33 Most, but not all. The Fourth District issued opinions in 1997 and 2003 that applied the Hatmaker reasoning, failing to acknowledge the Coffman decision. See Sapphire Condominium Ass’n, Inc. v. Amerivend Corp., 691 So. 2d 600 (Fla. 4th DCA 1997); Bridgeport Inc. v. Rinker Materials Corp., 849 So. 2d 1193 (Fla. 4th DCA 2003). The Fourth District receded from Sapphire and Bridgeport in 2005, once again acknowledging Coffman. See Pangilinan v. Broward Co., 914 So. 2d 1094 (Fla. 4th DCA 2005). Meanwhile, a 1996 Fourth District decision also seems to apply the Hatmaker logic (without citation) in reversing the denial of a motion for rehearing from an order granting an involuntary dismissal after trial, but Martin has not expressly been disavowed. See Nat’l Enters., Inc. v. Martin, 679 So. 2d 331 (Fla. 4th DCA 1996).
34 Willis, 352 So. 2d at 924.
35 Best, 82 So. 3d at 146.
36 See Phillip J. Padovano, Florida Appellate Practice §8:3 (2016 ed.) (“The preservation of error requirement applies to an error appearing for the first time on the face of a judgment.”).
37 In Parenteau v. Parenteau, 795 So. 2d 1124 (Fla. 5th DCA 2001), the court explained that findings of fact are required to support an award of alimony under Fla. Stat. §61.08 and to properly calculate special equity in compliance with Landay v. Landay, 429 So. 2d 1197 (Fla. 1983).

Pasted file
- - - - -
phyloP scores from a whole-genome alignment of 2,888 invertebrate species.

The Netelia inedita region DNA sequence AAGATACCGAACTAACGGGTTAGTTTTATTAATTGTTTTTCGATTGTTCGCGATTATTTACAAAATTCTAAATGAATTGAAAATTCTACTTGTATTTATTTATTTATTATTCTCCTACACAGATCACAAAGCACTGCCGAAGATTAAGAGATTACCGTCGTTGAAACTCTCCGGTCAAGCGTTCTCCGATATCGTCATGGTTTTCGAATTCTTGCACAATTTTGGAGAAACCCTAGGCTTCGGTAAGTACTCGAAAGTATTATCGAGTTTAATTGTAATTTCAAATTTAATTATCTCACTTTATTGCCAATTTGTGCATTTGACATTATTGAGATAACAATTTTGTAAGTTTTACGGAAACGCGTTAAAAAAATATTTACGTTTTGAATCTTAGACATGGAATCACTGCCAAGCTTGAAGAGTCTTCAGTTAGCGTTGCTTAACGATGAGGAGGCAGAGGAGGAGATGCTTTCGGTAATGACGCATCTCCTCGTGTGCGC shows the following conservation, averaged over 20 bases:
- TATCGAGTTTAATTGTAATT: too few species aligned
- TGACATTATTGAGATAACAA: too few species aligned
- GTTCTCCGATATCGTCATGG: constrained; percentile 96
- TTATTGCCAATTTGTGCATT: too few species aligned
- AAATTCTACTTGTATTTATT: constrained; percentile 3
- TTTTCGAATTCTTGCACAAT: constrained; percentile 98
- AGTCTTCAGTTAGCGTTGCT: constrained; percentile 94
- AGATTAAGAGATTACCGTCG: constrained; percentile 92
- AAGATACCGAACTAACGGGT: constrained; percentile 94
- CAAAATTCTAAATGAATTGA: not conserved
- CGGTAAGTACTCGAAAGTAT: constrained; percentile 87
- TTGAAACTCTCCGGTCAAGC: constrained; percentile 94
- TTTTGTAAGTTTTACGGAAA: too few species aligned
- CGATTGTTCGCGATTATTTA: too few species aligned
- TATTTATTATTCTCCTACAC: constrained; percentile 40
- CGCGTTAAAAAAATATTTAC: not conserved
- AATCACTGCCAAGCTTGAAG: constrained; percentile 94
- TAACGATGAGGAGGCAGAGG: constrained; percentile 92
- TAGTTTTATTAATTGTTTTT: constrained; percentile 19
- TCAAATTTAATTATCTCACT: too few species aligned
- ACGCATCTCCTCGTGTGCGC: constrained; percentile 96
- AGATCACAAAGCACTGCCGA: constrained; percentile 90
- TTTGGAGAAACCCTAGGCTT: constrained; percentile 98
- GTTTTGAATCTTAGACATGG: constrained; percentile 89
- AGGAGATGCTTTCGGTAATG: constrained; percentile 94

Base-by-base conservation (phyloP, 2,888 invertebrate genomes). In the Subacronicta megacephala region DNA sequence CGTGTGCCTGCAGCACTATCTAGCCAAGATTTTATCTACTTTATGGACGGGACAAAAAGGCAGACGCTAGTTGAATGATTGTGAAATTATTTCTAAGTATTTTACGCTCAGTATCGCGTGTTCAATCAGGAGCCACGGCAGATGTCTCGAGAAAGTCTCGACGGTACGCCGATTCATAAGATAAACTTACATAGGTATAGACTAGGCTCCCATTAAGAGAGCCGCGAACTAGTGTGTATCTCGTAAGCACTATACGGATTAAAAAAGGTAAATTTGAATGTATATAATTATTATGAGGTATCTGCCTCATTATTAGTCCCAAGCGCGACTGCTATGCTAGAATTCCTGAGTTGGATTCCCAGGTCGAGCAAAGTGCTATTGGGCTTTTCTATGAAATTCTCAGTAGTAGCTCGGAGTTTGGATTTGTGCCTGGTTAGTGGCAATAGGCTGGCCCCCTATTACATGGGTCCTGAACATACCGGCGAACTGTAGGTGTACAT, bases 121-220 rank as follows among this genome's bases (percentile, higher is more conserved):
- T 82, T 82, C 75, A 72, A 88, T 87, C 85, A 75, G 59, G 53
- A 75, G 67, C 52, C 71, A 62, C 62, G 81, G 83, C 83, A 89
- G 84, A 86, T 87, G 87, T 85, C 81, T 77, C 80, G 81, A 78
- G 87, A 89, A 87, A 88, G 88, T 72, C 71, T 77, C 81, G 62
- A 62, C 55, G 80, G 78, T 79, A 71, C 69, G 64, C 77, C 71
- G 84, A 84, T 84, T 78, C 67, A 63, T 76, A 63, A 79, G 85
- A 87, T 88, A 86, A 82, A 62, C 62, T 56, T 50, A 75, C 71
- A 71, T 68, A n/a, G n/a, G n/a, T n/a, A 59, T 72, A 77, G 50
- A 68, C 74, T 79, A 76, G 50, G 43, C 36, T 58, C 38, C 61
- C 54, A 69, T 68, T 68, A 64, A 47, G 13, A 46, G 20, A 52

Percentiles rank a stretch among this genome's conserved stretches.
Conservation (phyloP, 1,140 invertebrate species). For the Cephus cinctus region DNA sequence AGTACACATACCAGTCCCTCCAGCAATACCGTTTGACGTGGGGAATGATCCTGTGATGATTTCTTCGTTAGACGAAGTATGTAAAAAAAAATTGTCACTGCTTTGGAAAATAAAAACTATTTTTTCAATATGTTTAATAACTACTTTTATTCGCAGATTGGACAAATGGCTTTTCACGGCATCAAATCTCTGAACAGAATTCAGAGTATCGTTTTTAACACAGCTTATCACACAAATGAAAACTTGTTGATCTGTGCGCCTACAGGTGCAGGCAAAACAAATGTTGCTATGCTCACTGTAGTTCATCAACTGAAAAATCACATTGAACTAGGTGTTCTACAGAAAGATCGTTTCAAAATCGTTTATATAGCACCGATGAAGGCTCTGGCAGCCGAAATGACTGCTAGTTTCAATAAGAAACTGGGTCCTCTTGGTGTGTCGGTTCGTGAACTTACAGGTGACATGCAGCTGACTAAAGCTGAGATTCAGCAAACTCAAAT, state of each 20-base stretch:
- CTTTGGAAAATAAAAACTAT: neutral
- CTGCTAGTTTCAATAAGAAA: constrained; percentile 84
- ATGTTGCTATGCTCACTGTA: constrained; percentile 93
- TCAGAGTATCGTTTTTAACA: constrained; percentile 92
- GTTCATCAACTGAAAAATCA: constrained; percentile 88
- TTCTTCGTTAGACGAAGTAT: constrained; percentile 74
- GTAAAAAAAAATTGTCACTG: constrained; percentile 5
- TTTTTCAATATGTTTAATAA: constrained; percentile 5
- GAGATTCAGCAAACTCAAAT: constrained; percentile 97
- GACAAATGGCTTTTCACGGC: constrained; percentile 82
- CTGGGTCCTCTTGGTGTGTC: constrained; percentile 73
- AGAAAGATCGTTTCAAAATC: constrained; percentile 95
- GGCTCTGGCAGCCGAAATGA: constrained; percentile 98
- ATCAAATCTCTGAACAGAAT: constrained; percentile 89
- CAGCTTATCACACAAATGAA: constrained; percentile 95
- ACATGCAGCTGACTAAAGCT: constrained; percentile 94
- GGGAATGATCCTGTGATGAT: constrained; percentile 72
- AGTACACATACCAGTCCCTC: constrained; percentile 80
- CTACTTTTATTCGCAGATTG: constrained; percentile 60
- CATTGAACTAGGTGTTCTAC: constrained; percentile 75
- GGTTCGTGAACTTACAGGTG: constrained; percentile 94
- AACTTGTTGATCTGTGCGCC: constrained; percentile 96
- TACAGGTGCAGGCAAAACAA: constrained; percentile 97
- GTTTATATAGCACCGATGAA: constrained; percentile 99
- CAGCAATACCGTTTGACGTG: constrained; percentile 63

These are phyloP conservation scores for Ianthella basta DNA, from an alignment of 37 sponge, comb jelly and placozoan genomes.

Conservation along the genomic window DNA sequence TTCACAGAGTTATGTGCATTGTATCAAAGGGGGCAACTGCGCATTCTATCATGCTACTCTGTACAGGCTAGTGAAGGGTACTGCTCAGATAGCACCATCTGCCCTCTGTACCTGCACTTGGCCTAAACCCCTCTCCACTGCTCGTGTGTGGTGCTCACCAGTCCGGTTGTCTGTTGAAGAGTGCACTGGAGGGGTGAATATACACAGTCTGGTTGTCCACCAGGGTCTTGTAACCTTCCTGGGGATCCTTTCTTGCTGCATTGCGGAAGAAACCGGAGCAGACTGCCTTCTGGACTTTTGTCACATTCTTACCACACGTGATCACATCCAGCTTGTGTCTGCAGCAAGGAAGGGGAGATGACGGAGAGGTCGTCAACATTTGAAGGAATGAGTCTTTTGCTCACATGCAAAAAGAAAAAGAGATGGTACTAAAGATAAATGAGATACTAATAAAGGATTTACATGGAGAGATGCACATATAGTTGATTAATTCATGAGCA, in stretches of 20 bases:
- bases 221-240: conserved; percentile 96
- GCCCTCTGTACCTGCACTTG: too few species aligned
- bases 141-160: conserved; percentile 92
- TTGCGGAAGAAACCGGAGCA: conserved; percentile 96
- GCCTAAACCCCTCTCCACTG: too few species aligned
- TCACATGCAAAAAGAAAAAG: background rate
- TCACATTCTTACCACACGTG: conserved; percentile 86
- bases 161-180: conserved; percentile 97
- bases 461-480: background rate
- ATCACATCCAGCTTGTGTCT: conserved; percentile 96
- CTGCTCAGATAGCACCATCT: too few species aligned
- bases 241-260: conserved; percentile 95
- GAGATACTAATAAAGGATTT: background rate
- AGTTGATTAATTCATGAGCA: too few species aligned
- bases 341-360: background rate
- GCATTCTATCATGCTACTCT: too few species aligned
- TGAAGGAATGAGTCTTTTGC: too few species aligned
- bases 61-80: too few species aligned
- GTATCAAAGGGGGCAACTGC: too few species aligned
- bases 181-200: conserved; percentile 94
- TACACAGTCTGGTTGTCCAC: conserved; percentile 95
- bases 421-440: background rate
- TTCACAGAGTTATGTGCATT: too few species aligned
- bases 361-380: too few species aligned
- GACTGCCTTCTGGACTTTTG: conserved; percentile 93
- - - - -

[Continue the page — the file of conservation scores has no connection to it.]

38 The court in Wilcox v. Munoz, 35 So. 3d 136, 139 (Fla. 2d DCA 2010) (“It is well-settled that a trial court errs by failing to make findings of fact regarding the parties’ incomes when determining child support,” and “the failure to include findings . . . renders a final judgment facially erroneous.”).
39 Gray, 177 So. 3d at 59; see also Williamson v. Cowan, 49 So. 3d 867, 867 (Fla. 5th DCA 2010) (“Because [a]ppellant never challenged the adequacy of the findings in a motion for rehearing, we determine that the issue was not properly preserved for appellate review.”).
40 In New Hampshire Indemnity Company v. Gray, 177 So. 3d 56 (Fla. 1st DCA 2015), the court held an insurance company that complained the judgment did not contain sufficient findings to warrant its joinder to a personal injury case was not preserved because it was not raised in the trial court by rehearing.
41 That said, a number of opinions exist reversing judgments for lack of factual findings without any mention of a motion for rehearing. See, e.g., Kennedy v. Kennedy, 60 So. 3d 466 (Fla. 2d DCA 2011) (reversing for reconsideration of alimony due to absence of written findings); Ondrejack v. Ondrejack, 839 So. 2d 867 (Fla. 4th DCA 2003) (reversing on issues of alimony and child support for lack of written findings). Whether the issue of preservation was considered by those courts and simply not addressed or dismissed without comment is unknowable from the face of the opinions.
Jared M. Krukar practices with DPW Legal in Tampa and is experienced in civil appellate practice and trial support. He holds law and master of business administration degrees from Stetson University. Krukar serves on the executive council of The Florida Bar Appellate Practice Section and is the section’s Outreach Committee Chair.
Dineen Pashoukos Wasylik is a board certified appellate and intellectual property law specialist and the founder of DPW Legal, a Tampa Bay law firm focusing on appellate practice, trial support, and intellectual property litigation and counseling. She serves as communications co-chair for The Florida Bar Appellate Section.
This column is submitted on behalf of the Appellate Practice Section, Kristin A. Norse, chair, and Brandon Christian and Thomas Seider, editors.